Review ARTICLE

Front. Psychol., 19 March 2012 | doi: 10.3389/fpsyg.2012.00075

On the utilization of social animals as a model for social robotics

  • Department of Ethology, Eötvös University, Budapest, Hungary

Social robotics is a thriving field in building artificial agents. The possibility to construct agents that can engage in meaningful social interaction with humans presents new challenges for engineers. In general, social robotics has been inspired primarily by psychologists with the aim of building human-like robots. Only a small subcategory of “companion robots” (also referred to as robotic pets) was built to mimic animals. In this opinion essay we argue that all social robots should be seen as companions and more conceptual emphasis should be put on the inter-specific interaction between humans and social robots. This view is underlined by the means of an ethological analysis and critical evaluation of present day companion robots. We suggest that human–animal interaction provides a rich source of knowledge for designing social robots that are able to interact with humans under a wide range of conditions.

Keywords: social robotics, ethology, human–animal interaction, dogs, inter-specific interaction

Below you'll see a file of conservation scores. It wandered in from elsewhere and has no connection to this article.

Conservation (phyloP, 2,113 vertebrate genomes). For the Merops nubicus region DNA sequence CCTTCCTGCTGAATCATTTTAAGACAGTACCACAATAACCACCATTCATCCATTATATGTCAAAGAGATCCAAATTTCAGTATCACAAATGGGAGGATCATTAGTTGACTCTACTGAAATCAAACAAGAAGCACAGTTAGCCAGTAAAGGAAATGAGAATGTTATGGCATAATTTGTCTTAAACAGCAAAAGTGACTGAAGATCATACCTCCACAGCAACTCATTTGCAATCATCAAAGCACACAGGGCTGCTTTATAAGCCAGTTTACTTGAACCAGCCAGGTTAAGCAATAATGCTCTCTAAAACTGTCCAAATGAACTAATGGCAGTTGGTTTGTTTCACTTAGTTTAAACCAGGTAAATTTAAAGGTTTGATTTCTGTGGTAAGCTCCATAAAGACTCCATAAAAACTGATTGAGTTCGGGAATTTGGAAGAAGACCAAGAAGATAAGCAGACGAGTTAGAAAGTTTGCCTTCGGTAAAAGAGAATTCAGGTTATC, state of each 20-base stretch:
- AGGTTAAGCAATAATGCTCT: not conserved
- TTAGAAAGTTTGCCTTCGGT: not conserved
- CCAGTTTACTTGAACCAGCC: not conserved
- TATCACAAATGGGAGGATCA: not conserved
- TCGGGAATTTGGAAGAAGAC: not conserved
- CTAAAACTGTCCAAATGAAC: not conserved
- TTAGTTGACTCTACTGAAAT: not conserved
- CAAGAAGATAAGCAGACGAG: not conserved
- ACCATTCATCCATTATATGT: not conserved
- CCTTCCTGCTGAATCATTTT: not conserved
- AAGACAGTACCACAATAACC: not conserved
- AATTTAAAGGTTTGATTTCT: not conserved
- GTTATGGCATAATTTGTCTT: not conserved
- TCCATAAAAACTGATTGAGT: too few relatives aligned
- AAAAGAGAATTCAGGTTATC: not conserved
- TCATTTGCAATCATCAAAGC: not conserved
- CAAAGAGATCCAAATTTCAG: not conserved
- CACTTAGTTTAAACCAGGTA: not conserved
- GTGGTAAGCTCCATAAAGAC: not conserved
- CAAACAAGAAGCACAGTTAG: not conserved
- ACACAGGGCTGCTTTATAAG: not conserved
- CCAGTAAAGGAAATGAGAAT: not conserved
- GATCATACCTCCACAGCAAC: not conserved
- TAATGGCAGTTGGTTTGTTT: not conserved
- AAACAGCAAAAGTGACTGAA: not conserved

Citation: Miklósi Á and Gácsi M (2012) On the utilization of social animals as a model for social robotics. Front. Psychology 3:75. doi: 10.3389/fpsyg.2012.00075

Received: 23 December 2011; Paper pending published: 25 January 2012;
Accepted: 29 February 2012; Published online: 19 March 2012.

Edited by:

Thomas Bugnyar, Universität Wien, Austria

Reviewed by:

Jennifer Vonk, University of Southern Mississippi, USA
Francine L. Dolins, University of Michigan-Dearborn, USA
Mathias Osvath, Lund University, Sweden

Copyright: © 2012 Miklósi and Gácsi. This is an open-access article distributed under the terms of the Creative Commons Attribution Non Commercial License, which permits non-commercial use, distribution, and reproduction in other forums, provided the original authors and source are credited.

*Correspondence: Ádám Miklósi, Department of Ethology, Eötvös University, H-1117, Pázmány P. s. 1/c, Budapest, Hungary e-mail: amiklosi62@gmail.com

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